I served in the Hospitalet Ward during ’87-’88. I returned to visit again in ’94 and broke bread with them in several of their homes. I returned again with my wife in ’08, attended and was honored to be recognized from the pulpit in their Stake Conference by the former Ward Mission Leader who had become the Stake President, and I again visited several in their homes. Both in ’94 and in ’08, I stayed in one of their homes during part of my visit—one family was so insistent. Now, 9 years since my last visit in ’08, and post-faith crisis, I returned to visit again—this time with both my mostly Active Believing Mormon wife and my faith-transitioned 24 year old adult son.
I’ve been on Sabbatical from the Sunday meetings and Stake Conferences since August 2016. My Sabbatical has been vital to my emotional and spiritual well-being during these last 15 months in order to process the Grief and the Trauma of my faith deconstruction. However, that first weekend I was in Barcelona, I attended the Saturday evening session of the Stake Conference in order to be able to see many of my Hospitalet Stake “family” in a single setting. My wife and I sat one row ahead of that Bishop from ’87-‘88. Both the first woman we baptized and her husband were speakers that evening—as the Stake RS President and a member of the Stake Presidency.
As an important part of my faith deconstruction, I looked forward both with anticipation and hesitancy towards visiting the Hospitalet Ward/Stake again. I longed to make sense of my past spiritual experiences in light of my changed views about the Church. I wanted to process and understand what was real, what was Elevation emotion or confirmation bias, and how would this all fit into my changed views about the Church, the Brethren, the Priesthood, and God.
During these last 18 months of my faith crisis, deconstruction, and reconstruction, my personal conclusions have been that neither the Church or the Brethren are what they represent themselves to be, that Jesus is not at the head, that the Church holds no exclusive keys or authority, that Jesus was most likely an insurrectionist peasant Jew born out of wedlock in Nazareth and a follower of John the Baptist upon which Paul created a religious movement within Judaism, that the 5 Books of Moses consist mostly of myths written between the 7th and 10th Centuries BC to unite 3 different unrelated peoples (those of Abraham, Isaac, and Jacob/Israel) who largely worshiped the Canaanite fertility god El (among many gods) before Yahweh replaced El as a monotheistic God, and that the majority of the volume of my past spiritual experiences were most likely the Elevation Emotion, the Illusory Truth Effect, and Confirmation Bias.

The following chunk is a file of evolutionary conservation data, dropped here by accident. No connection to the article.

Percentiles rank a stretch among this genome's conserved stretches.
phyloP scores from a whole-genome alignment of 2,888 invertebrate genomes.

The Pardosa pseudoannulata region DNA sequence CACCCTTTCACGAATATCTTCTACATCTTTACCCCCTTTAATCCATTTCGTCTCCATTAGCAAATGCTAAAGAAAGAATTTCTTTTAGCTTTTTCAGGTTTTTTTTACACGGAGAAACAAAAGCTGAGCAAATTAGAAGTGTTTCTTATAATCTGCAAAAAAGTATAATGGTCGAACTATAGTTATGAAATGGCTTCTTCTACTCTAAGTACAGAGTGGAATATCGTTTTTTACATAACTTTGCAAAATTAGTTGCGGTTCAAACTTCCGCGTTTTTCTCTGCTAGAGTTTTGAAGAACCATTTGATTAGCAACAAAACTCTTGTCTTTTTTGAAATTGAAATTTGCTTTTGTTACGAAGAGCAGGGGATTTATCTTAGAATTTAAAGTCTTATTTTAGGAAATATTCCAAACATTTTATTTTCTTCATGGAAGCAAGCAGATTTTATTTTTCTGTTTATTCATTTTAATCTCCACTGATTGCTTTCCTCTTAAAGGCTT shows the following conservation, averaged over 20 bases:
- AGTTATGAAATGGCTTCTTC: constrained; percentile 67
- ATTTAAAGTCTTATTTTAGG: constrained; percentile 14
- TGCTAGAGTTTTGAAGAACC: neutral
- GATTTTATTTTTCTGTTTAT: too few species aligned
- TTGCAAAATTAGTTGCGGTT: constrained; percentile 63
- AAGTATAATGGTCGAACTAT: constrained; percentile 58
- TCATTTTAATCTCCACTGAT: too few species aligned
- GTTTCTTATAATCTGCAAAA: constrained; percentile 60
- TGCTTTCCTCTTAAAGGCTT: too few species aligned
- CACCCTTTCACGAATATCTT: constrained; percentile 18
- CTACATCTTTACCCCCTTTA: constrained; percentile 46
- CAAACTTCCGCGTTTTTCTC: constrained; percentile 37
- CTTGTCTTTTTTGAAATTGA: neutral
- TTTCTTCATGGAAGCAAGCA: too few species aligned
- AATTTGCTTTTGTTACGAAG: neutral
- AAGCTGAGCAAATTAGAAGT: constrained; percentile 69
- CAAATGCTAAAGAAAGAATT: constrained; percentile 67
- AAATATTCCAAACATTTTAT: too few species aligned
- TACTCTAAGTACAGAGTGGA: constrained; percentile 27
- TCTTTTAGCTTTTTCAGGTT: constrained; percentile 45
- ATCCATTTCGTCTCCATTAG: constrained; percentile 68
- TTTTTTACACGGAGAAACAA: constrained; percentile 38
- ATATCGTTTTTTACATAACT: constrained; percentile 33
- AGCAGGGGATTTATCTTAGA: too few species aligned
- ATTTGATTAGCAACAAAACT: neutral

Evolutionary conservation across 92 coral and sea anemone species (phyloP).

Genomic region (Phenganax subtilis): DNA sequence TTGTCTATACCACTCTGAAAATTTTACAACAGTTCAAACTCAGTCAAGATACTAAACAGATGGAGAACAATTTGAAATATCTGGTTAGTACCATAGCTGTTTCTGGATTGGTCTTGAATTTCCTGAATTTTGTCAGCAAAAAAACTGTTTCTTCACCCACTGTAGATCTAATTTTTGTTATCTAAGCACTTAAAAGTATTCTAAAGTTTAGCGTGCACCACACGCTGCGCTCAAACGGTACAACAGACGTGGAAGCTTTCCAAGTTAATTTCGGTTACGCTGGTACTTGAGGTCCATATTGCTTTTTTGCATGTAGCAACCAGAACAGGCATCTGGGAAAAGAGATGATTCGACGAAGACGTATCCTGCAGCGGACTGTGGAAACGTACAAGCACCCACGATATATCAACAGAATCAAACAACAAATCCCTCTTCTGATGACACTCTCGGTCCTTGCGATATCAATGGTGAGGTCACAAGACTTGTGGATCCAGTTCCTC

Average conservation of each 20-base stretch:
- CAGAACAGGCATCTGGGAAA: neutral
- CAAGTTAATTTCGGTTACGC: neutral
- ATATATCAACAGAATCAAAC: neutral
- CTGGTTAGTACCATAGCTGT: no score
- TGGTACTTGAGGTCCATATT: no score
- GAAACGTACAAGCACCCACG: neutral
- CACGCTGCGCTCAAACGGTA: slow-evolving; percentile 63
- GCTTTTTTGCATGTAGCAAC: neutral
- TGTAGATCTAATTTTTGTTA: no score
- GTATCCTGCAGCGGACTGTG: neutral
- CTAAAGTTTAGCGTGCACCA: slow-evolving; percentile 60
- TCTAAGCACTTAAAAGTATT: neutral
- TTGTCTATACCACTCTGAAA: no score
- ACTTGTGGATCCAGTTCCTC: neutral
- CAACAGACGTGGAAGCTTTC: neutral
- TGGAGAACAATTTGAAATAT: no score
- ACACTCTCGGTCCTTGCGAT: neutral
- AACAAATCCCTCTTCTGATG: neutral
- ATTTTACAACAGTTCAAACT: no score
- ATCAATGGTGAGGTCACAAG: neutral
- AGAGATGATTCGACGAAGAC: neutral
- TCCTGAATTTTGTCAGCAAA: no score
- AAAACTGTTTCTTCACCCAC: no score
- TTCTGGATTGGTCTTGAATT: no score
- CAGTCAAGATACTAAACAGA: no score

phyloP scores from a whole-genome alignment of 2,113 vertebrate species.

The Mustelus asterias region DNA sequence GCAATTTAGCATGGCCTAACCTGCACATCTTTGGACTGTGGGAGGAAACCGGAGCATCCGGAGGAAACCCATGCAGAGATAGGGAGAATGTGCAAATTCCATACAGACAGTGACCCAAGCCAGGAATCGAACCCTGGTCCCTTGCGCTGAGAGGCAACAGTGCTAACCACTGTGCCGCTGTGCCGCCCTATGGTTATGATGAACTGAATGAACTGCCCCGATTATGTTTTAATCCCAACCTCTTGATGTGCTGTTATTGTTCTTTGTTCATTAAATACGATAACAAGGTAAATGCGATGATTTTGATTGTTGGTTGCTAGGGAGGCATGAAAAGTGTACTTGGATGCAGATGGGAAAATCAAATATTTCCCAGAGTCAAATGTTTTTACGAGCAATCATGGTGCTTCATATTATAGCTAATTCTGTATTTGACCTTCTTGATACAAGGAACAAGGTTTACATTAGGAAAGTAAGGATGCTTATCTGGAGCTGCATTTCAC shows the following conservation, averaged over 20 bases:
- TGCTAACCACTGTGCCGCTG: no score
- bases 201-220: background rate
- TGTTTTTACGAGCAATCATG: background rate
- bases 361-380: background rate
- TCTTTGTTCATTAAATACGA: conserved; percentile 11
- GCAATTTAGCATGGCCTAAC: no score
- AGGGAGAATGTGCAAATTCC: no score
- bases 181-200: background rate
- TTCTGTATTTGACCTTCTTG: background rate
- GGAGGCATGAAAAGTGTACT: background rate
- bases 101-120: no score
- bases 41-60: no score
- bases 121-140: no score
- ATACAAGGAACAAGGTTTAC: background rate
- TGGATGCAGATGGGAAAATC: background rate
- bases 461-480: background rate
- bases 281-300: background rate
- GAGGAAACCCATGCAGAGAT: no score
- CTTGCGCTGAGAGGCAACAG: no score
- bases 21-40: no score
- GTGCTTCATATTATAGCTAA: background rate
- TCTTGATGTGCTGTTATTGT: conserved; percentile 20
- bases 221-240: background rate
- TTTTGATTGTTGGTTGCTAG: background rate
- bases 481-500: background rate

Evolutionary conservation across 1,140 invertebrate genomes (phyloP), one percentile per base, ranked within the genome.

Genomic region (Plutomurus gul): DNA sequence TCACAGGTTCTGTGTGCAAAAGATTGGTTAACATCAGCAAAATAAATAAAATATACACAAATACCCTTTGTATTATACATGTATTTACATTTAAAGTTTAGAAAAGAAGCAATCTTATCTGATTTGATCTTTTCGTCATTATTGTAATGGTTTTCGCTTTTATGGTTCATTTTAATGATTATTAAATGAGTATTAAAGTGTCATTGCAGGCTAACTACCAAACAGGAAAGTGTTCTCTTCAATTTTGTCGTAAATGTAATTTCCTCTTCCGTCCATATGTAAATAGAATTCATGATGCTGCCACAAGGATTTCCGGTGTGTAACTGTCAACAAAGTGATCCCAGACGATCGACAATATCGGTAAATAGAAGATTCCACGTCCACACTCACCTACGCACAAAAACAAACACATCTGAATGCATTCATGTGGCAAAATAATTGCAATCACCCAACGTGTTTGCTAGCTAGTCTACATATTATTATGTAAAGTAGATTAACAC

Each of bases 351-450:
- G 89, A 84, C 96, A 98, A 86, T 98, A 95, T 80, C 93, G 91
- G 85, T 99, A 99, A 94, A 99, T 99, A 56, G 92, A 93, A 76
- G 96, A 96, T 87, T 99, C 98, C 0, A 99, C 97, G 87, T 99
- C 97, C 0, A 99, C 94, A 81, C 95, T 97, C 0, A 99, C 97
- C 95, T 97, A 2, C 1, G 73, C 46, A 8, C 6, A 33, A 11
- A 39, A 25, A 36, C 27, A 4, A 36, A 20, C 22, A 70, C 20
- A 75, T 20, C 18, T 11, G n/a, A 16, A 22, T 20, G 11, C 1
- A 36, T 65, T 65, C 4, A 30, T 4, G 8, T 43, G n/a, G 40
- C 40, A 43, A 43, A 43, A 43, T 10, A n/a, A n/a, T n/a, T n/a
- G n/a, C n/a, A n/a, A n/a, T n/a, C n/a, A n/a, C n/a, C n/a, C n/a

Still, even though I am probably less than agnostic about a separate divine being, as an interventionist God, formed in the image of man with human characteristics, I still do believe in a divine interconnectedness that connects all humans and all things. I do believe that my past and present spiritual experiences—those that were not the Elevation Emotion, the Illusory Truth Effect, and/or Confirmation Bias—were/are something real. I do believe that there is metaphysical power within us, that connects us in love, compassion, forgiveness, kindness, and in good and evil. During most of my faith deconstruction and reconstruction, I hesitantly referred to this spiritual interconnectedness as “God” because I didn’t wish to confuse it with the humanistic interventionist separate being I used to refer to as “God.” This interconnectedness is real to me as something beyond emotion. It moves me.
The experience of those 11 days in Spain:
As I attended Stake Conference that evening of October 28th, I re-experienced the spiritual interconnectedness with the two speakers—the councilor in the Stake Presidency who was my friend with whom I did joint missionary work, and his wife whom I baptized and is now the Stake RS president. They spoke about peace and contention, and service and love.
I re-experienced the spiritual interconnectedness before the meeting when I visited with the former Bishop from ’87-’88 and his wife, who sat one row behind us. I re-experienced the spiritual interconnectedness with the other members with whom I visited after the meeting—including people I baptized and members from ’87-’88 who regularly invited me and my companions into their homes for meals and to help teach their friends, family, and neighbors. To me, it was more than just emotions of gratitude, love, and the Elevation emotion. It was deeper than that.
However, that evening of Stake Conference there were other speakers. One of the keynote speakers that night was the current Mission President, a retired physician from the U.S. His talk significantly moved him, but it was all about false history—in particular regarding the Word of Wisdom. His talk probably moved members of the congregation. But, it was false history and testimony, it conflicted with the actual words D&C 89—in spite of exactly correlating with I have concluded is whitewashed and spun information in Church manuals and other publications.